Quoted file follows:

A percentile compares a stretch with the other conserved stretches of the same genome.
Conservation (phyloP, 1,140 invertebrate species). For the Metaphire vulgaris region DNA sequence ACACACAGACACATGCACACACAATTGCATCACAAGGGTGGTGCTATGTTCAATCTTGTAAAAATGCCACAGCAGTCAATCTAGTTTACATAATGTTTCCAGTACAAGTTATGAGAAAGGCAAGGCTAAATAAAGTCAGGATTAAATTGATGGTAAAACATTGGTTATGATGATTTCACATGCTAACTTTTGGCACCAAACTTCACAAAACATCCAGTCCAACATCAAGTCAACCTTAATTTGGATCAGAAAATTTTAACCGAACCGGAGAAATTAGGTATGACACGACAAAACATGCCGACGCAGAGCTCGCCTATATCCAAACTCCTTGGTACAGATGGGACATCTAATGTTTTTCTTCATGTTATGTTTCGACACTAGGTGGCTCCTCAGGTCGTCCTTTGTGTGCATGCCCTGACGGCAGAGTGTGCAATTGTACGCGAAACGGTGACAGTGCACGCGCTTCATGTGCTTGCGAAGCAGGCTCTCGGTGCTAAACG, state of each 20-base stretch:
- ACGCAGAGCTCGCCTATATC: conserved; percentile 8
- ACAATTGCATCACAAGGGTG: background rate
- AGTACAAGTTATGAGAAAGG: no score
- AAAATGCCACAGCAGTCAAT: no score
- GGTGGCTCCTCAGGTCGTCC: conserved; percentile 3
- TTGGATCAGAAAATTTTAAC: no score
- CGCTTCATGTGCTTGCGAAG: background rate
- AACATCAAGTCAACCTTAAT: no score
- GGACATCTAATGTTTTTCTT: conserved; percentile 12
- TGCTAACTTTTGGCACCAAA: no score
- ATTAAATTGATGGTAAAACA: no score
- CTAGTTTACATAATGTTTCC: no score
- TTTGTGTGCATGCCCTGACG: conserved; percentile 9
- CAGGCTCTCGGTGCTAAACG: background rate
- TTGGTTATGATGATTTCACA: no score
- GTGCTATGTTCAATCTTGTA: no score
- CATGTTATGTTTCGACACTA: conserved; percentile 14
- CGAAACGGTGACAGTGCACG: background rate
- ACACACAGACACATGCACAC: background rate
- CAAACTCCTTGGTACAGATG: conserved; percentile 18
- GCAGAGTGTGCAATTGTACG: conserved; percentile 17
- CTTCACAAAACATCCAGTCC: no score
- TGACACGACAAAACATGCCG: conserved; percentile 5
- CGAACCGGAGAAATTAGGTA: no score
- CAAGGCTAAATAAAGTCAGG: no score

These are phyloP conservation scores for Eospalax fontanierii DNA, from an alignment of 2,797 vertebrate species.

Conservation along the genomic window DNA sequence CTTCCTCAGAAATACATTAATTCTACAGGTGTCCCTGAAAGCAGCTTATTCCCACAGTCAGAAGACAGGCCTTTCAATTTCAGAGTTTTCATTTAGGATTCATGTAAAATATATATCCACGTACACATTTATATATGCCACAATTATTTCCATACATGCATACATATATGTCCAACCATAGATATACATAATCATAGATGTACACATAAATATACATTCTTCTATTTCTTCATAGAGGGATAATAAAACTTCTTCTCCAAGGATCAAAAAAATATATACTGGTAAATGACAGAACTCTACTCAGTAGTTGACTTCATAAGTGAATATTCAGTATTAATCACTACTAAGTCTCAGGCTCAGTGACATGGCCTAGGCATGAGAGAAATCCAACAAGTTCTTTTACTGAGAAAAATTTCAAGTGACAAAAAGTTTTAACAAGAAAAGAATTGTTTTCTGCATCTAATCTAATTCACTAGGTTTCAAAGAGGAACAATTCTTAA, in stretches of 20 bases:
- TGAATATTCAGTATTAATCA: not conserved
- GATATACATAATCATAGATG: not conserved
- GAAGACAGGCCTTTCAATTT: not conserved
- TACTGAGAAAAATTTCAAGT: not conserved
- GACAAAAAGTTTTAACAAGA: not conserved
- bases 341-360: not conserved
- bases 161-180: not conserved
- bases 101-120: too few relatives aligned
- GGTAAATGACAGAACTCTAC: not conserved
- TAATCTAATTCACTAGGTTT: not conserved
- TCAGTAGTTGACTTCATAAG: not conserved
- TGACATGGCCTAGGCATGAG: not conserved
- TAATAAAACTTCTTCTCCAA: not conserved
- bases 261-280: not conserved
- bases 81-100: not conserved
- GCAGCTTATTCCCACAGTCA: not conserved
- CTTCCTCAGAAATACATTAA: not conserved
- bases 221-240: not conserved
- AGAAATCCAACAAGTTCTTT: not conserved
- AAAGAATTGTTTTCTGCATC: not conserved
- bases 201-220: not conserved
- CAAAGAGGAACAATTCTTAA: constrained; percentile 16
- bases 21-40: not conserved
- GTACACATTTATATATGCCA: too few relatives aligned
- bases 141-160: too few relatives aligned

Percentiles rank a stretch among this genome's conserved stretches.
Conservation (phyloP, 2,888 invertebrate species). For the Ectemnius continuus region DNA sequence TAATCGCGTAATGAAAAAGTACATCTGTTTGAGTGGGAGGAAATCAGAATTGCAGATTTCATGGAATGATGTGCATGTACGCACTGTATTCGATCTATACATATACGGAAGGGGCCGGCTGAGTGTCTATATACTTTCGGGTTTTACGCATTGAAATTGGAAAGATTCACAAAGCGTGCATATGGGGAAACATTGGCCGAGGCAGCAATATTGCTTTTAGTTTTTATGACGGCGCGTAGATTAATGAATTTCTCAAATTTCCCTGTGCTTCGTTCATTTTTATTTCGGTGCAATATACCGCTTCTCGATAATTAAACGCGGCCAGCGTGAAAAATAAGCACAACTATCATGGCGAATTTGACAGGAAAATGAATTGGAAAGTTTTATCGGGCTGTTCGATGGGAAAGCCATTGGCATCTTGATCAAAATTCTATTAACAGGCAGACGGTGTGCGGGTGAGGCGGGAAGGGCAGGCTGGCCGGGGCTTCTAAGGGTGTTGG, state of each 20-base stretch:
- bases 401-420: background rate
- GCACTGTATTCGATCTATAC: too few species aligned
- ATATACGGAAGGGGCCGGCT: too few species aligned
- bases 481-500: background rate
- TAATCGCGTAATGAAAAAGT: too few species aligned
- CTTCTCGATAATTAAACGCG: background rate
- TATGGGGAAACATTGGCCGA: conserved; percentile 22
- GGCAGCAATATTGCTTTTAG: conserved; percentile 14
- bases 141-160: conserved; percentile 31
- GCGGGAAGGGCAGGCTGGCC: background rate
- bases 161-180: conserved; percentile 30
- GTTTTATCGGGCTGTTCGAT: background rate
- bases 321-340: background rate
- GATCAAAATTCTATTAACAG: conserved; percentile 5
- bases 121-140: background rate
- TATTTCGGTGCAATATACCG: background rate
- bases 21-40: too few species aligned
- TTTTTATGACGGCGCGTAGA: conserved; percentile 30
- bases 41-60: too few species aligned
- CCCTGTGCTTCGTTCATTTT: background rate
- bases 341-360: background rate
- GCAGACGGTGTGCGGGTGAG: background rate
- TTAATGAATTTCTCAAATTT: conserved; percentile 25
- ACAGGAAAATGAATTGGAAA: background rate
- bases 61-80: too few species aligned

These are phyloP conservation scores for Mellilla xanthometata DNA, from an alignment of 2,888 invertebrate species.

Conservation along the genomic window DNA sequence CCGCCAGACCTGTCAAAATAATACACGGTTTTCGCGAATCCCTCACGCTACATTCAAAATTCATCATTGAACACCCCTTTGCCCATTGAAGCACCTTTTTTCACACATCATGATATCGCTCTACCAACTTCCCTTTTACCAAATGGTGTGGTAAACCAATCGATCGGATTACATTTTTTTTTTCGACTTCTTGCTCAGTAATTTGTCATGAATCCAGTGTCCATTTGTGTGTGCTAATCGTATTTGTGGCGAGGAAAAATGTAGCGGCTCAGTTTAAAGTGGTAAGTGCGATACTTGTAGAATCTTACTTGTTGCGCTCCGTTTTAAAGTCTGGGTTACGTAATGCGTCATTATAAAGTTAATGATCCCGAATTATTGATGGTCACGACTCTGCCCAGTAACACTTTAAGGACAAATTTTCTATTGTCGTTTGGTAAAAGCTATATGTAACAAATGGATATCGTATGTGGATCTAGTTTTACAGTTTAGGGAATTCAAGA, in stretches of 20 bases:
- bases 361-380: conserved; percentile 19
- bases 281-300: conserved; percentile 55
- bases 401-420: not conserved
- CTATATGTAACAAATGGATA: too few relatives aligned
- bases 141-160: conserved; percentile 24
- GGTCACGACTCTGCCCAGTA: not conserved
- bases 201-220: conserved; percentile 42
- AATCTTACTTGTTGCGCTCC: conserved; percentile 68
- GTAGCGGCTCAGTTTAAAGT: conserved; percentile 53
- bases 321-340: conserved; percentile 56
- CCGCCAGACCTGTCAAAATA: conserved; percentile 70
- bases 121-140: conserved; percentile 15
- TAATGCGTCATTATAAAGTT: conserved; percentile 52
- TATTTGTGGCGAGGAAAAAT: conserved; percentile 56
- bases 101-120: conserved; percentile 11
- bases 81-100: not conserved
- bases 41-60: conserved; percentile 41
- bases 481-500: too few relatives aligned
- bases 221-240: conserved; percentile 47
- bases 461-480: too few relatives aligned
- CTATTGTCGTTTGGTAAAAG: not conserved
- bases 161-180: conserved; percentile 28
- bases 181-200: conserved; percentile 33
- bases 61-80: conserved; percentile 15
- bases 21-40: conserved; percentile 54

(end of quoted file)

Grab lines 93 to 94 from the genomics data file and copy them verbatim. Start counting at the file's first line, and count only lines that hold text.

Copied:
- bases 321-340: conserved; percentile 56
- CCGCCAGACCTGTCAAAATA: conserved; percentile 70